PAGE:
The Rogue Initiative has teamed up with director Ilya Rozhkov to launch a new intellectual property. Rozhkov has filmed the first 360-degree short film in the Identity Experience franchise called Agent Emerson, which stars Lyndsy Fonseca (Kick-Ass) as the secret agent and Tony Denison (Major Crimes) as The General.
Rozhkov isn’t revealing much about the 360-degree short, which will launch this summer across all VR platforms. But the universe is a James Bond-inspired world of secret agents with lots of action. The first-person perspective story puts players in the role of CIA Operative, David Emerson, who awakens to find himself part of an experimental government program where subjects are under complete remote control by The General. He must fight to retake charge of his own actions and escape the high-security facility with the aid of Alex Emerson.
“We put the audience in Emerson’s eyes and just like the audience, he does not control his own body,” Rozhkov told [a]listdaily. “So, this is the immediate point where the audience relates to the character.”
Getting this unique perspective took some outside-of-the-box thinking. Galaxy Vision created a proprietary stereoscopic VR camera rig custom-engineered for this series called the “IC-Cam” (Identity Capture Camera), which sits on an actor’s head and provides a first-person point-of-view.
“We wanted to do storytelling and take advantage of the narrative virtue that virtual reality provides,” Rozhkov said. “And once the story was written we started asking ourselves how we were going to shoot it. A lot of people thought it would be impossible to shoot it the way we wanted to because there were so many bodies in the field of view and a lot of movement, so we had to make our own camera.”
The 360-degree shoot, which spanned six days of filming Louisiana and Los Angeles, drew inspiration from video games.
“Our department is really inspired by video games,” Rozhkov said. “Agent Emerson provides a variety of story experiences and physical experiences, and one section of the story is very reminiscent of a first-person shooter. One of the big inspirations was the Call of Duty franchise. We analyzed a lot of motion and animation in those video games.”
Rozhkov said the developers at Activision, some of which are now at The Rogue Initiative, spent a lot of time answering questions like: where does a gun go in a first-person shooter for best framing and still look real? He said that expertise helped with this VR project.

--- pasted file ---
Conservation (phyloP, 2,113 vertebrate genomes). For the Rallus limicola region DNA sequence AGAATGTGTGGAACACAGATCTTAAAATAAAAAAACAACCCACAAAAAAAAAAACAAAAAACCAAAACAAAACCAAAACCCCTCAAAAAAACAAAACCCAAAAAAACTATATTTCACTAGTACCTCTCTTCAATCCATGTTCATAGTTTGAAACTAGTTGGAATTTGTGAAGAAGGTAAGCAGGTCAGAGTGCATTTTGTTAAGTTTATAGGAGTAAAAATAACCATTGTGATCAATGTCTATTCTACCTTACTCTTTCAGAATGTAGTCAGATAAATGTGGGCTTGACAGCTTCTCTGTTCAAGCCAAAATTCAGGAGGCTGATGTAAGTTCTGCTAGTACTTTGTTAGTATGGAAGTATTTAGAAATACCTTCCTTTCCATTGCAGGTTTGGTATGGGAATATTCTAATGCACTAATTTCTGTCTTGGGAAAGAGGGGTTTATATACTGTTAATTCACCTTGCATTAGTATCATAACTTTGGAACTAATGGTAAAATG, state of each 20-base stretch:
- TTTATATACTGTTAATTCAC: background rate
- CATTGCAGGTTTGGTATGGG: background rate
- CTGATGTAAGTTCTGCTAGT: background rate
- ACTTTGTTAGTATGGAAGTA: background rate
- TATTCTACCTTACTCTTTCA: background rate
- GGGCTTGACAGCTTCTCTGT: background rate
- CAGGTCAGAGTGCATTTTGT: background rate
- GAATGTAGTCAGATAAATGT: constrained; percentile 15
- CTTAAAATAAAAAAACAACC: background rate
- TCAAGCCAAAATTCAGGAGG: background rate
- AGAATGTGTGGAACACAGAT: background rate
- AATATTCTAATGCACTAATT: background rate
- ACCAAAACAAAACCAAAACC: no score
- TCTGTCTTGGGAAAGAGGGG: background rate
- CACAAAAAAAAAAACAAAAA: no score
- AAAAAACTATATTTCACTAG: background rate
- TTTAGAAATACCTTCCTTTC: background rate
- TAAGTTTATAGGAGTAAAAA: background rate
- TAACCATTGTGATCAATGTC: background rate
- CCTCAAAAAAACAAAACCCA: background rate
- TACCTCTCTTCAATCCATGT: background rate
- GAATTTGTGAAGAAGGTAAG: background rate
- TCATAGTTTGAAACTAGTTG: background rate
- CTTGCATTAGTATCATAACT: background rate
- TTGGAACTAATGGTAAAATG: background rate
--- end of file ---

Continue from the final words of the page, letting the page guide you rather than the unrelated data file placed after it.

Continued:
Agent Emerson introduces a central hub that will connect to additional VR stories. The second story will expand the 360-degree action from a 12-minute story to 20 minutes.
“The existence of this hub is part of the bigger story,” Rozhkov said. “I don’t want to reveal too much yet because there are different things planned and I don’t want to spoil them for you. But this is the first one and the setup is going to explain everything so that when the next one comes around people will understand what’s going on. Information will be revealed—and each story might seem independent from each other—but in the end, they all together come to form a perfect picture.”
Rozhkov compared the VR series to a traditional analog TV show, where you have the character and the setup that continues but each story is unique to itself. “There is a beginning, middle and end to each story, but the overlapping theme carries on to the next one,” Rozhkov said. “It will be obvious as you go on, but part of the adventure is discovering what that is.”
The Rogue Initiative is taking a transmedia approach with this new IP. Given that 360-degree content still generates a lot of buzz, especially with the millennial audience, content creators can launch something new in VR and then expand from there.
“Agent Emerson is just one character in this universe, and there are other stories that can be told across various mediums as well,” Rozhkov said. “In addition to the VR stories, we’re working to possibly expand this into a TV series and maybe a video game series that can keep on going. Agent Emerson is purely the pilot to set up the Identity Experience.”